We tried every 3D printer we could get our hands on; we tried every soluble printing material in the catalogue. In order to get FDA approval, the 3D-printed material has to be as similar to the existing products as possible. We knew that we would eventually be custom-casting medical-grade silicone, a process we had to develop ourselves. Fortunately, Metamason is now being incubated by 3D Systems, which has one of the most advanced 3D printing labs in the world.

3D Printr Magazine: Getting FDA approval sounds difficult.

Leslie Oliver Karpas: Our original idea was to print the masks directly in PVA or HIPS materials, which are commonly used as FDM (Fused Deposition Modeling—a standard extrusion 3D printer) support materials; we developed a process for dissolving one of the materials away and using the remaining material for a mold to pour the silicone in. The problem ended up being that the print had too low a resolution, and getting the PVA or HIPS support materials to print the way we wanted was nearly impossible. The difference in temperatures required to print the materials was too extreme.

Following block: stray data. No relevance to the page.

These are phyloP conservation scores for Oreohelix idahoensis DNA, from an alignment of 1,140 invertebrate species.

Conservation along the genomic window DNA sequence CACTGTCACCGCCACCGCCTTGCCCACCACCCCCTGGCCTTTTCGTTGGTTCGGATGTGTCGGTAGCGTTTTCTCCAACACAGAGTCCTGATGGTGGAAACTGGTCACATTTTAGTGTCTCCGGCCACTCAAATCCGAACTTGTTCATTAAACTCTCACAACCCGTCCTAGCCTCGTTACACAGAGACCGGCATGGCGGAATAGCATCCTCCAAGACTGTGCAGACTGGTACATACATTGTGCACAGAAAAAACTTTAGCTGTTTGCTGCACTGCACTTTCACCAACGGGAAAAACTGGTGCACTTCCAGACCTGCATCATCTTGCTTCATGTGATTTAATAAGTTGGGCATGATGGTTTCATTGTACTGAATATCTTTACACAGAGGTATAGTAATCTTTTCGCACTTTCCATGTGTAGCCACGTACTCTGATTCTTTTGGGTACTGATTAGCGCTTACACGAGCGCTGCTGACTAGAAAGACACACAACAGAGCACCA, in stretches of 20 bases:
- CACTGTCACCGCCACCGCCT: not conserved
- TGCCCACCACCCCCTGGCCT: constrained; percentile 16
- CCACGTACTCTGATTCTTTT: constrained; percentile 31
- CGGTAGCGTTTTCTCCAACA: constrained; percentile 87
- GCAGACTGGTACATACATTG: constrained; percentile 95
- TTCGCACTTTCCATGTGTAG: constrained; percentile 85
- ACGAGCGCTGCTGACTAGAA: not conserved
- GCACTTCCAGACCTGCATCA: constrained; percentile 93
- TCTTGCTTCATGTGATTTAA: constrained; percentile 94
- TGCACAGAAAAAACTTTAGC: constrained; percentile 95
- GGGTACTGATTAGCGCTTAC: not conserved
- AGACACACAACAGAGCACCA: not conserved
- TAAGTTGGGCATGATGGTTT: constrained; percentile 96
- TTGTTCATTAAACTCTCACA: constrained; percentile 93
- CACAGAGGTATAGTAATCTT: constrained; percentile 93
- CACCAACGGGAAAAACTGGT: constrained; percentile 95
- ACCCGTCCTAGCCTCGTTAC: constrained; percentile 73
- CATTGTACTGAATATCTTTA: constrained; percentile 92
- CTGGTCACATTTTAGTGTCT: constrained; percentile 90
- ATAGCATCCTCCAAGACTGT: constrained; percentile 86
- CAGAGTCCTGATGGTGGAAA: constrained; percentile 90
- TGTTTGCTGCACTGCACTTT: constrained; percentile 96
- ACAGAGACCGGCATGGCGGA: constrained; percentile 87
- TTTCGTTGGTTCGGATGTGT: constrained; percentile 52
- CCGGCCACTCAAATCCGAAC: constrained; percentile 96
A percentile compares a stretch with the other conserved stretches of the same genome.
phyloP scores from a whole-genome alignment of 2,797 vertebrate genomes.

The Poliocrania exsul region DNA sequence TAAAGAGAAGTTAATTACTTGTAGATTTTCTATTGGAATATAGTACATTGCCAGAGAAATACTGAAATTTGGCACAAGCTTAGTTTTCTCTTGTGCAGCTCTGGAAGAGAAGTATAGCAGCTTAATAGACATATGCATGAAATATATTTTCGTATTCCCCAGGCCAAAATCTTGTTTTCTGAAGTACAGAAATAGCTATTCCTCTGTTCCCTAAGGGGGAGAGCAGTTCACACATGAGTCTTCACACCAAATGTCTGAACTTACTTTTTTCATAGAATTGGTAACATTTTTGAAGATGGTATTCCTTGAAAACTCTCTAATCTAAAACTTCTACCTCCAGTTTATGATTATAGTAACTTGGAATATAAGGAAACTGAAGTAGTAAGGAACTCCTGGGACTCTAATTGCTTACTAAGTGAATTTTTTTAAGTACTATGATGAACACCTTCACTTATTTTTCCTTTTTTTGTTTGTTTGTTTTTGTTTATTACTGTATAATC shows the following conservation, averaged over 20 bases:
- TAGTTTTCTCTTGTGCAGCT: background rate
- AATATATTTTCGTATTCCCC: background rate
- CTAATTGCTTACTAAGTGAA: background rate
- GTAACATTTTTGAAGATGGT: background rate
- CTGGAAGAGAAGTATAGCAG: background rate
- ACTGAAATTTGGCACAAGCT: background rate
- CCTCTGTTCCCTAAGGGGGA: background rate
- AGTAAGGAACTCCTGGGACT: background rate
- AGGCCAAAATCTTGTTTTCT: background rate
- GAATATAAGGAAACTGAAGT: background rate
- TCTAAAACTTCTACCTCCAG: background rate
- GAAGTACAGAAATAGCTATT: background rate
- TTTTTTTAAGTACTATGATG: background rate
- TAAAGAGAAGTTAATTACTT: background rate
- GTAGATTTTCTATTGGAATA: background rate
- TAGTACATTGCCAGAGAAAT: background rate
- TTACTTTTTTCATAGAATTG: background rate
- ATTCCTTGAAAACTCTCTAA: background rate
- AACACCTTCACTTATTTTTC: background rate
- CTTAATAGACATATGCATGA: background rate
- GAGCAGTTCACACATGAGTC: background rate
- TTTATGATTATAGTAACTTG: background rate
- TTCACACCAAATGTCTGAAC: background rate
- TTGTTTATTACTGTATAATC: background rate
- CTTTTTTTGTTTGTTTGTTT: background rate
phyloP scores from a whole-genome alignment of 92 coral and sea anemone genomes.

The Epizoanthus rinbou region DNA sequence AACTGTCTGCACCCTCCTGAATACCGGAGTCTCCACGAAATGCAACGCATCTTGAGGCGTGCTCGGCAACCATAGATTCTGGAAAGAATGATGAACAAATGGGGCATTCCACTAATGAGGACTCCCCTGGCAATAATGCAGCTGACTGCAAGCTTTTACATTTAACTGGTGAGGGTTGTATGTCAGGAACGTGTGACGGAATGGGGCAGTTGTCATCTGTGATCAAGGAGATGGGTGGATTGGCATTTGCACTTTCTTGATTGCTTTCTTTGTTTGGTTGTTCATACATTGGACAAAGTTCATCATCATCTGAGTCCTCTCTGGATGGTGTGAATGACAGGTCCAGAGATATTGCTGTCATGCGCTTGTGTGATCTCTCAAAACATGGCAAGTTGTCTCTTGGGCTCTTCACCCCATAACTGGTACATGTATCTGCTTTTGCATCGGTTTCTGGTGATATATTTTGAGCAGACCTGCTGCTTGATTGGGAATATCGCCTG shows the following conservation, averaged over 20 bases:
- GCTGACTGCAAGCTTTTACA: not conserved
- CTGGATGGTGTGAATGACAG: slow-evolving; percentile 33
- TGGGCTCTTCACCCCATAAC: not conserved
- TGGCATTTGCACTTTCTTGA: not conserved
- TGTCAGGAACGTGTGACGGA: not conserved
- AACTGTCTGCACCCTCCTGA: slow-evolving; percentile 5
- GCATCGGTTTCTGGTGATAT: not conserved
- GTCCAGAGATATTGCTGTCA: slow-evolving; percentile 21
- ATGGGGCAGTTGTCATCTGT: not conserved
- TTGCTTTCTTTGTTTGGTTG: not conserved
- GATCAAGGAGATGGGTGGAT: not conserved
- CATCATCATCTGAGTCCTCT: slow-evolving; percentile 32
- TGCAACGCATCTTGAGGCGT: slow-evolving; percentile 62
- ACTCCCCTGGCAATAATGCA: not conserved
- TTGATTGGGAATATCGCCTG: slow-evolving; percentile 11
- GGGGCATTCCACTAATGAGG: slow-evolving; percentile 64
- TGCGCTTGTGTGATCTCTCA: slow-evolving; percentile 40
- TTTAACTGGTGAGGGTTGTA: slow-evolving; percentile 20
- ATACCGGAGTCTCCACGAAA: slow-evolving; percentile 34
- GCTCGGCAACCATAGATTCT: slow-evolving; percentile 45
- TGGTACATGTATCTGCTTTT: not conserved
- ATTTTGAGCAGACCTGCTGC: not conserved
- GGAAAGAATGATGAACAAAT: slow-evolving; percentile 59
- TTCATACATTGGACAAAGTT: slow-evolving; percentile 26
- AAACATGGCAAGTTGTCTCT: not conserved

We then worked with Scion Technology on our next attempt, using 3D Systems’ multi-jet wax printers, CPX 3600. Our plan was to use the wax as mold material in which medical grade silicone is to be formed. The process was successful and had incredibly high print resolution, but it was too expensive for our application. However, it gave us a true proof of concept and a prototype, which got us funded.